Throughout the game, the player unlocks two additional weapons, with the first coming in the form of a more powerful laser with a longer beam, and the second in the form of a 3-way shot. These are found on the dead bodies of the commando unit that was referenced in the game’s opening sequence. Both of these weapons have limited ammo which can only be refilled by the occasional enemy drop. Around the game’s midpoint, the player acquires a powerup that increases the ammo capacity for these weapons, but both draw from the same meter. The player can use these weapons during the levels if he likes, but they are best held for boss encounters.

Boss patterns are fairly simple, but each boss takes a lot of hits to destroy, so using these more powerful limited-ammo weapons helps to drain their health more quickly. If you manage to get to the boss with a significant amount of health remaining, it's difficult for bosses to do enough damage to kill you, as a full health meter allows you to sustain a dozen hits before falling.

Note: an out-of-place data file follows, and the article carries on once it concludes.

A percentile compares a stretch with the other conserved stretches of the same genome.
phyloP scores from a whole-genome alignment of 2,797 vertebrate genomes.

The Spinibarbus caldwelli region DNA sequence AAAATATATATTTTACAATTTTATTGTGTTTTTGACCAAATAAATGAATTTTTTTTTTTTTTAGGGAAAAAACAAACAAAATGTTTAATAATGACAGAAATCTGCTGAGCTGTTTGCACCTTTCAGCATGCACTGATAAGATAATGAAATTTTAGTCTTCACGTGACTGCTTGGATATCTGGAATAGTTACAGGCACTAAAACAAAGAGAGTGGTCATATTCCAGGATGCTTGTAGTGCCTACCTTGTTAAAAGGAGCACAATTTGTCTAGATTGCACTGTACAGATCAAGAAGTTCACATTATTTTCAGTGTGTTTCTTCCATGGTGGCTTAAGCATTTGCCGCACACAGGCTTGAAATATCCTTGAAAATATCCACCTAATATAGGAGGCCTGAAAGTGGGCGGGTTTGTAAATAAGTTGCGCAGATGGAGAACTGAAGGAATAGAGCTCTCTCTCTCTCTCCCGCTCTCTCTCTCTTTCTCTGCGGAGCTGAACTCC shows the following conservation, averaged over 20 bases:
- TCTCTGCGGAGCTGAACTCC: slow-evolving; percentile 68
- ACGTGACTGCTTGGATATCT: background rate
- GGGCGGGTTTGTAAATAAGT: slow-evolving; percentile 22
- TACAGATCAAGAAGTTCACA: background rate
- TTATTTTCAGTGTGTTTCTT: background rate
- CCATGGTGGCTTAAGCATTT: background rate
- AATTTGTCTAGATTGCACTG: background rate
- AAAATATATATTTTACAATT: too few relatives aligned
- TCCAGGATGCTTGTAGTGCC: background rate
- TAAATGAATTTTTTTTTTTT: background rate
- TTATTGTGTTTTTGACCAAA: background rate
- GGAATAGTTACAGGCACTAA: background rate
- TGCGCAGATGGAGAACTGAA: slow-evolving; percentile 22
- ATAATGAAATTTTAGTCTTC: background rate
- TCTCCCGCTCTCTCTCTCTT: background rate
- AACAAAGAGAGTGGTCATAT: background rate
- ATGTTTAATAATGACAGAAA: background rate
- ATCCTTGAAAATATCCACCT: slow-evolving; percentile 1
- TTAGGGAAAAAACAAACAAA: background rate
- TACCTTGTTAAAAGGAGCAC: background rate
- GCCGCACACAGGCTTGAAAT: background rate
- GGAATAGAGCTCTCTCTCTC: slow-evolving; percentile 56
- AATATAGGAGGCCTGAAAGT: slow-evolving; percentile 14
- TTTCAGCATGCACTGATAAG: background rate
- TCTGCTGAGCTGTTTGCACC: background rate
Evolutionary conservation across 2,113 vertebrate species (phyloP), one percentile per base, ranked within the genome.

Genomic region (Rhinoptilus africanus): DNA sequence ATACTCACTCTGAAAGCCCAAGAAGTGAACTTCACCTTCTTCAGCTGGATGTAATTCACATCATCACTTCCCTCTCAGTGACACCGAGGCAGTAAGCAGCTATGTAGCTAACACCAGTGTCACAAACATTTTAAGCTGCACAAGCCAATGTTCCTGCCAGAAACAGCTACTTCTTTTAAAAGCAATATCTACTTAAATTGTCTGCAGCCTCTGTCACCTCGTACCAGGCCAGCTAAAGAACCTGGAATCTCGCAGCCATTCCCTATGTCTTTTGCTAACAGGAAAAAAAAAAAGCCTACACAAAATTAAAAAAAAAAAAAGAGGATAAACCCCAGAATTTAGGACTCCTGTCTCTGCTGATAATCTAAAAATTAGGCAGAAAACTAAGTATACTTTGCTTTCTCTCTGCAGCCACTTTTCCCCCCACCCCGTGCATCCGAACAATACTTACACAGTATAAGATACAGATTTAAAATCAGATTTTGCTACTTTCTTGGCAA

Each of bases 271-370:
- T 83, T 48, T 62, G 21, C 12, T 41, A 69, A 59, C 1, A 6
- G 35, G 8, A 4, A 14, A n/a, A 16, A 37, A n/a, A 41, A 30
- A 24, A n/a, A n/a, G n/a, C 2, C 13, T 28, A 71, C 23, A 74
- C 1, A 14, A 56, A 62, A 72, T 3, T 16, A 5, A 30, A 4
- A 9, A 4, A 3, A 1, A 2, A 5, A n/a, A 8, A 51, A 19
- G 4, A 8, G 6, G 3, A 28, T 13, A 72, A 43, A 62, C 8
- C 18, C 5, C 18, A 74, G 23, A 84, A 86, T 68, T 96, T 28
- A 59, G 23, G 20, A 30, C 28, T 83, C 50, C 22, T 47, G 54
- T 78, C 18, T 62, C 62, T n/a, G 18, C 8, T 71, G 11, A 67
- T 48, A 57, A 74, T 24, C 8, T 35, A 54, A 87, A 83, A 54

In a couple of levels, you will face variations on previous bosses with differing attacks, but having access to more powerful weapons later in the game means that later bosses are no more difficult than earlier ones. Some bosses have support enemies that can drop health when killed, making these fights a bit easier, and the final boss is quite easy due to the sheer number of health restoratives dropped during the fight.

Project Mercury was developed by Rexasoft Games. The studio also developed Mobile Astro, a retro-style twin-stick shooter.